(Photo by Ron Shelton at SheltonImaging.com)
Many of my friends never met my mom. Many did. For those who did, you know how critical she was to me, to our family. Phil has often said that she really was at the epicenter of my family; she was the first one we talked with when something good or bad happened. She played intermediary when she needed to. She always listened no matter how boring the story.
She was born in 1934, the sixth of eight kids, in the middle of the Great Depression. Her maiden name was Wilson, and her mother and father had met in Canada but then moved to the United States. Her mother’s maiden name was Lansbury and had emigrated from England when she was two. My mom, like all of her siblings, was taught to play the piano, to sew, to do some basic farm work including picking off potato bugs and feeding chickens. She remembers her family always struggling financially, partially due to the time in which she was born, but as much the result of her father, an alcoholic, not valuing steady work. When she was five, her mom sent her to kindergarten with her siblings, and because it turned out the school didn’t have a kindergarten, she just went to first grade that day and from then on was a year younger than her school peers. Her father had a heart attack while fishing and drowned in 1951. Mom met my dad at church, and they were married in 1955. They lived for two years in Arkansas while dad served out his obligatory two years of drafted military service; Elvis Presley was serving at the same time and at the same base. Thinking they couldn’t have kids, they adopted my sister eight years into their marriage, and were surprised when my brother, and then I, came along two and four years later. They were married for 55 years.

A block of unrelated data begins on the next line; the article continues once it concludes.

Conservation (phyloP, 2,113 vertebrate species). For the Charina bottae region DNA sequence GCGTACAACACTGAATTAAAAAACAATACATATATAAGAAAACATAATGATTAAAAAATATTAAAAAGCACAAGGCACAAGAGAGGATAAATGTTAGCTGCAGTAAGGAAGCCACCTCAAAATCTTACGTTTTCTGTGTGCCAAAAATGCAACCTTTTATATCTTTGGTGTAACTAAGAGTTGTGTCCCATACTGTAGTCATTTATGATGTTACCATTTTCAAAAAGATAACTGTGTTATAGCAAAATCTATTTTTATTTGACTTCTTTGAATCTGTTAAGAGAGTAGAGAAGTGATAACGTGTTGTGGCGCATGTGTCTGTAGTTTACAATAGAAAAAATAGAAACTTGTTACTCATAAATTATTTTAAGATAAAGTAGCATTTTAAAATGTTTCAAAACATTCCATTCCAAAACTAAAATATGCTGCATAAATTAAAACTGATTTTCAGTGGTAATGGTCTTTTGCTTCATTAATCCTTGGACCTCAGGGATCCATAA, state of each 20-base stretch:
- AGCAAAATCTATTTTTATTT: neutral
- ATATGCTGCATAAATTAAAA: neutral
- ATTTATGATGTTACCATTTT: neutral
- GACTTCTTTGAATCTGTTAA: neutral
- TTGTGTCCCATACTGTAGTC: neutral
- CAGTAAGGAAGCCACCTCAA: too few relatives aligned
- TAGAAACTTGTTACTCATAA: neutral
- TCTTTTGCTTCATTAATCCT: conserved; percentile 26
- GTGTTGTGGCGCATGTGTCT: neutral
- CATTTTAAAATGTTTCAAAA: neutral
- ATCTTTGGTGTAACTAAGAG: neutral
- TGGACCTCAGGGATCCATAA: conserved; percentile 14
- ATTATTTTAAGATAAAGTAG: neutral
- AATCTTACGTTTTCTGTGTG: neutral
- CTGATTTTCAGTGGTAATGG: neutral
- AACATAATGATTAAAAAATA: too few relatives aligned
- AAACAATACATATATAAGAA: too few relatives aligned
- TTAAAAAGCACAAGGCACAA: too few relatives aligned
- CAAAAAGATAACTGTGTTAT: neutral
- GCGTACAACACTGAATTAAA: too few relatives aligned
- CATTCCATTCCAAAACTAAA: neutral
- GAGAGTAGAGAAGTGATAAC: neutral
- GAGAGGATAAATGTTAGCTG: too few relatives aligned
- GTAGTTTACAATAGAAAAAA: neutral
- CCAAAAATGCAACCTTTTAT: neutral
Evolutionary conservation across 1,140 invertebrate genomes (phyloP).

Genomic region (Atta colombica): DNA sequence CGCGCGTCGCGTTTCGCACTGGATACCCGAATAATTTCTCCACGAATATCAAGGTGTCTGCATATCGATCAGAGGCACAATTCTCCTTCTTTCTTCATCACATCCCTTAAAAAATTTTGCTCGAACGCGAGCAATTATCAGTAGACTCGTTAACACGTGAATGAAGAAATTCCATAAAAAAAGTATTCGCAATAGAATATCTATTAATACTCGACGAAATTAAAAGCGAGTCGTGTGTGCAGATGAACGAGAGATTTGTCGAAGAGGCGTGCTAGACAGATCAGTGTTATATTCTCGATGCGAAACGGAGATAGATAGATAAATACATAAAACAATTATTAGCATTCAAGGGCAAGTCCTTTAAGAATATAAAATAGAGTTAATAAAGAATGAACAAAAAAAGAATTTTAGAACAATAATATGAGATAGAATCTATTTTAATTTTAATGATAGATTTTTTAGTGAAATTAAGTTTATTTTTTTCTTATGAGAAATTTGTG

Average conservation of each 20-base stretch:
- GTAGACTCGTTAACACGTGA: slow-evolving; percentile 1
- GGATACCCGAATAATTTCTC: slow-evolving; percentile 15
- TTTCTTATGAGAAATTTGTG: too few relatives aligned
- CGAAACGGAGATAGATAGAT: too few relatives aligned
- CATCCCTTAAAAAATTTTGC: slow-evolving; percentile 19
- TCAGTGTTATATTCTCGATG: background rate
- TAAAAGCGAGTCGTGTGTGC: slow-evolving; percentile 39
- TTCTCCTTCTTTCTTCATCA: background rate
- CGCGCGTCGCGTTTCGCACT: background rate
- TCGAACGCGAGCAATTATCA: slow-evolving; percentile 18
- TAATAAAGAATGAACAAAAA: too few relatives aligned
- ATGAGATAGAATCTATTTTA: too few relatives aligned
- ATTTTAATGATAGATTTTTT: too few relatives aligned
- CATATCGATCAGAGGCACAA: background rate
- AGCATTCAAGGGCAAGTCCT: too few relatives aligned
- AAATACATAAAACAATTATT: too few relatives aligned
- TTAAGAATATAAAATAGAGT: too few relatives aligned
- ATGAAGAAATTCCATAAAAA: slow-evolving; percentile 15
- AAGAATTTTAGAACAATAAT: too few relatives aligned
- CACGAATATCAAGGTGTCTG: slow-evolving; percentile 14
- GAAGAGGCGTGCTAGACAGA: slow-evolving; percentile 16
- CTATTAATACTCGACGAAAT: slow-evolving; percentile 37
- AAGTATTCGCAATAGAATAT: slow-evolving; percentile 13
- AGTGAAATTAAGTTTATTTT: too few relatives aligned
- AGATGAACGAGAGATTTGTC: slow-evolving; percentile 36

All of these are facts. Here are some more facts:
- Mom eventually learned what a wreck I was on the piano, but did teach me to sew in seventh grade. The first thing we made together was a dark brown elastic-waist calico peasant skirt that I wore to death. I wish I still had it.
- She never went to college herself, but valued education. She and Dad never made much money, but my brother and I graduated from college with no debt because they found a way to pay for it outright. I hope I’m able to do the same for my kids.
- My years as a college English major corresponded with Mom’s commuting to Detroit for her banking job. She took the bus and spent her commuting time reading the same novels I was reading, classics she hadn’t yet read: Thomas Hardy and John Steinbeck and D.H. Lawrence and so many others I can’t remember.
- Every time my brother, sister, or I moved, she was right there to load boxes, clean bathrooms, bring in food, watch kids.
- After she retired, she became a crack garage-saler. She and her best friend Gloria would hit the sales all day Thursday, stopping for lunch. The gorgeous white wood crib she bought while I was pregnant with Max went through three of our kids before I Freecycled it to another family.